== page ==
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The Failure of Home Builders in the Twin Cities

by Jennifer Kirby on November 23, 2008
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For the last few months, it seems every week I hear of another local builder closing its door, or filing for bankruptcy. The first big one to go down this year was MW Johnson, the 11th largest builder in the state, who filed for Chapter 11 bankruptcy in June of this year. Even though their doors are still open, their website now only has contact information for current home owners and the media.

When we were house shopping two years ago, MW Johnson had developments everywhere, and they were still asking for buyers to over pay for their homes, which in my opinion, were mediocre at best. So it is no surprise to me for them to restructure their business. They followed the model of most home builders in Minnesota: they failed to see the writing on the wall and continued to over build the Twin Cities housing market.

Now it seems another large builder who has been around since 1968 has closed its doors, literally. Just two days before they won the right to build in Eagan, MN on the Carriage Hills golf course, Wennsmann Homes closed its doors November 7th and is not answering its phones. No one knows for sure what has happened as there has been no response from Wennsmann. Maybe the money it took to win the four year legal battle drained them dry. Who knows. But what I do know, is that when viewing their developments in Prior Lake two years ago, I wasn’t impressed. Homes were overpriced for the falling housing market and Prior Lake was becoming over-built.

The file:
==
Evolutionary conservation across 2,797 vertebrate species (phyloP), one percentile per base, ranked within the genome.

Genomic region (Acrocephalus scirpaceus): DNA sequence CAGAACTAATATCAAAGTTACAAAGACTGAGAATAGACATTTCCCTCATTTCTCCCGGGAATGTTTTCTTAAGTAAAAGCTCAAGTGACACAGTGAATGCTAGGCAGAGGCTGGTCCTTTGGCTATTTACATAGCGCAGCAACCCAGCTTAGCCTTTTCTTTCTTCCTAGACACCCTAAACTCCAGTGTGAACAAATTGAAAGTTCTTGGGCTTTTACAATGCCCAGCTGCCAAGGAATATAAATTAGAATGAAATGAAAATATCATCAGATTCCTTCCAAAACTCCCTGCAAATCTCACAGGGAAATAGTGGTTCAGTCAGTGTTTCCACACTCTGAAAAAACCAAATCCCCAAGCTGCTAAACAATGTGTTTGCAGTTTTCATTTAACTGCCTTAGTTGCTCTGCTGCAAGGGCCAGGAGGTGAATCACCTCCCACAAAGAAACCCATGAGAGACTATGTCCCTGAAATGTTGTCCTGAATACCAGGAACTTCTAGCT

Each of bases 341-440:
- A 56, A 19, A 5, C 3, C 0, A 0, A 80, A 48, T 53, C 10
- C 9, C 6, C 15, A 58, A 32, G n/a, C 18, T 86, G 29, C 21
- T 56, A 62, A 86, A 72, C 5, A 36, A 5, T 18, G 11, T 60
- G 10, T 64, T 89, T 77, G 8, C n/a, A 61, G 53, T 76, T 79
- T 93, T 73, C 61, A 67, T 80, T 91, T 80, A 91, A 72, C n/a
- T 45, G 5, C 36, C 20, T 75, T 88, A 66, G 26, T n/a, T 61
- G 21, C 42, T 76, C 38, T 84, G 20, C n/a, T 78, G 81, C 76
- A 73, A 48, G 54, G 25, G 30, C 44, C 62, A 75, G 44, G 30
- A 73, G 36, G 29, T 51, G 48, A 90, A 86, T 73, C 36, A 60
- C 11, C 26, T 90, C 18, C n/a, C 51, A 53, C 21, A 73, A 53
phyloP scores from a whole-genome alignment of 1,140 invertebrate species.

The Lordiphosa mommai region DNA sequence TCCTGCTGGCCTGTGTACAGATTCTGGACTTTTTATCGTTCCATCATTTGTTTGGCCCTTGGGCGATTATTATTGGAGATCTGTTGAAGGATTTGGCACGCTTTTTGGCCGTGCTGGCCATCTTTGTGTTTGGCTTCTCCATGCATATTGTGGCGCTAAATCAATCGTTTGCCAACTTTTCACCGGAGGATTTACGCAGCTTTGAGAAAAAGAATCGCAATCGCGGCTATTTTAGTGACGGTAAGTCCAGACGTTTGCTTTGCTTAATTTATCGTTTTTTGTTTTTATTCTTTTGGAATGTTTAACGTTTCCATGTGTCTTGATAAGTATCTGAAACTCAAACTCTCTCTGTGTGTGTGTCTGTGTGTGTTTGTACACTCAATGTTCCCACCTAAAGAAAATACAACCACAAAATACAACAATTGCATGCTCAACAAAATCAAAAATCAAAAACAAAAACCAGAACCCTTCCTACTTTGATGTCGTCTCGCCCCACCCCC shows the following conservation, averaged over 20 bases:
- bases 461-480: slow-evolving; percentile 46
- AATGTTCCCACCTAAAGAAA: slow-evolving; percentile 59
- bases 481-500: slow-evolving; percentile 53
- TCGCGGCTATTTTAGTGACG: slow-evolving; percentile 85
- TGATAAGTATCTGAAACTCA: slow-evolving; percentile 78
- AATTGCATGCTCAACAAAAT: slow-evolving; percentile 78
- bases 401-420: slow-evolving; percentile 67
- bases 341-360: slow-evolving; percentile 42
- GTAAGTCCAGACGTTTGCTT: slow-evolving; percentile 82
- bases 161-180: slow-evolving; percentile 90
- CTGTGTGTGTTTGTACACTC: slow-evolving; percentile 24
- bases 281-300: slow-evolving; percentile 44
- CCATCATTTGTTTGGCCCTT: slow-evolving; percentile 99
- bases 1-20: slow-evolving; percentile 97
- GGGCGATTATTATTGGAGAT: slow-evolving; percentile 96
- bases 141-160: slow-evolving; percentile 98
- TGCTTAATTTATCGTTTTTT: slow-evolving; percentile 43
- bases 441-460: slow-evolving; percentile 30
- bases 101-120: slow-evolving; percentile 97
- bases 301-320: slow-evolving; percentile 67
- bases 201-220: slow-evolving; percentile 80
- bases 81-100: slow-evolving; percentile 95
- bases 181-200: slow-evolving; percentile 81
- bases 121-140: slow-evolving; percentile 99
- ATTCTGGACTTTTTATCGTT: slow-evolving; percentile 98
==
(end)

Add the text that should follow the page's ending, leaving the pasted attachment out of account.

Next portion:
Many small time builders have also gone out of business, which is really no surprise. The Twin Cities builders that are staying afloat are doing so by cutting jobs. Centex homes has laid off many of its employees, contractors, and real estate agents. Other builders are laying off their designers, and some are not keeping their model homes open, but rather rely on “by appointment only” showings. To take a step further, I have heard some builders are cutting back the number of floor plans they offer to potential clients, and no longer allow upgrades at the time of build. Cutting costs and overhead is the only way to stay alive in this depressed real estate market.

But my main point is this, could it be that home builders in general didn’t have a business plan in place for after the boom? They reaped the financial rewards for five years. Now many of them are in trouble because they failed to prepare for the bad times. Did they spend all their profit, waste it away in new developments, waste it away in fancy advertising? I honestly don’t know.

I am not a genius. But I did see the hand writing on the wall in 2004 and took measures to make sure I would be OK when the market started to decline. I am staying afloat right now because of making a plan four years ago. But like many local builders, many real estate agents have been forced out of the business. So the questions is, if builders and agents had been honest with themselves and planned for the future that was inevitable, would they be closing their doors or filing for bankruptcy? Let me know your thoughts!

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